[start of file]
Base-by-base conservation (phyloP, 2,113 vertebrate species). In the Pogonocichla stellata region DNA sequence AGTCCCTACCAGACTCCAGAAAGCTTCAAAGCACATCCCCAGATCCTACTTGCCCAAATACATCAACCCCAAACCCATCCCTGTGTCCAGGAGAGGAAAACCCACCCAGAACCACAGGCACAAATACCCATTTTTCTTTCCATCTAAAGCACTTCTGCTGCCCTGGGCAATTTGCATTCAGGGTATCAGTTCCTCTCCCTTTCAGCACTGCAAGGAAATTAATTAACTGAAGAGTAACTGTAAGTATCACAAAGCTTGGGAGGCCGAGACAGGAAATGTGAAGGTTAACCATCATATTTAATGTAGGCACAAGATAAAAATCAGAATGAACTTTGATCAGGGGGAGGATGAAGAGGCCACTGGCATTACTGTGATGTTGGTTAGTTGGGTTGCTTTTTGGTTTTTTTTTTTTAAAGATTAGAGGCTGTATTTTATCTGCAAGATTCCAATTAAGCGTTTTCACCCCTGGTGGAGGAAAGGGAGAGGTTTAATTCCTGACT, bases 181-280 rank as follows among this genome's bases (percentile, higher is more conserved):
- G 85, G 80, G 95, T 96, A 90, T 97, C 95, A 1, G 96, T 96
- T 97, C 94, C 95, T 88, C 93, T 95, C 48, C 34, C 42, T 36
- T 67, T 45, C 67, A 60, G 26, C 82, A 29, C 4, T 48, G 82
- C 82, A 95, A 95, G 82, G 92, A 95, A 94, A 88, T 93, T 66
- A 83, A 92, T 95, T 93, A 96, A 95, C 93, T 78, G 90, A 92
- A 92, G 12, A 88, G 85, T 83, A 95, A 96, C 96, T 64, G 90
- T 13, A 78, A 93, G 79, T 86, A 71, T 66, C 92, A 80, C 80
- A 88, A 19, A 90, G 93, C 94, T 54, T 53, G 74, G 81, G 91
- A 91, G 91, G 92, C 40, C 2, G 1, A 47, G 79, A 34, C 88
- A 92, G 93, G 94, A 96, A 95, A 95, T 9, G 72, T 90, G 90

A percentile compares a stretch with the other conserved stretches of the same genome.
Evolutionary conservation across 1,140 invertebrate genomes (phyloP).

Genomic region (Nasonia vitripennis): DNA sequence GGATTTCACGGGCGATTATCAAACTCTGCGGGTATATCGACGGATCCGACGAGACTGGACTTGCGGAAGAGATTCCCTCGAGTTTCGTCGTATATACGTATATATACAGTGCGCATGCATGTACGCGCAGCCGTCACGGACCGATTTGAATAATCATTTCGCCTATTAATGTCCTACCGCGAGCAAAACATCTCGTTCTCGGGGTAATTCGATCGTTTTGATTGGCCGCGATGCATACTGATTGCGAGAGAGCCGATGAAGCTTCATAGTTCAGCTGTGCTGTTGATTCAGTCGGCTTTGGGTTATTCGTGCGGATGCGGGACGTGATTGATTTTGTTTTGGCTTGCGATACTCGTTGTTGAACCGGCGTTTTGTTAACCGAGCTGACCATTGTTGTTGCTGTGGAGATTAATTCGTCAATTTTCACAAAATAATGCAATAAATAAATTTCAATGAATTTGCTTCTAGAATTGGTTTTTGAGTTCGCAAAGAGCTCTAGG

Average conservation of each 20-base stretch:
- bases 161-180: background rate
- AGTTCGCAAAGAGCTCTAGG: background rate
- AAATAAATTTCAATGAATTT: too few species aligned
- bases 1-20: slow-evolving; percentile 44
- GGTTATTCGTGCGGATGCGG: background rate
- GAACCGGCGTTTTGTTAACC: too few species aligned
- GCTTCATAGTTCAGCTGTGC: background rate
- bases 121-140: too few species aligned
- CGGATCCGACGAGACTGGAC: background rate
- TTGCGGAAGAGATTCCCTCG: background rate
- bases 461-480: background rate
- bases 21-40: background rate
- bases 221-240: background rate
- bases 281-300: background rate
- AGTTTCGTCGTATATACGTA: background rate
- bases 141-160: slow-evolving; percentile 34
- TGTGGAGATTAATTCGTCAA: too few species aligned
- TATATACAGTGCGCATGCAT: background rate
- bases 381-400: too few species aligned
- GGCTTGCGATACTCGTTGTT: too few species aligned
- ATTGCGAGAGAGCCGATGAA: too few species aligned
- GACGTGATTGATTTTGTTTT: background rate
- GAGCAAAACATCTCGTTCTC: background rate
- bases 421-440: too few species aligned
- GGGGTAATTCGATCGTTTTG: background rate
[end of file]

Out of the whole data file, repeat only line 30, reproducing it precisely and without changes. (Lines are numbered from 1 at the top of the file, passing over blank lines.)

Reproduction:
- AGTTTCGTCGTATATACGTA: background rate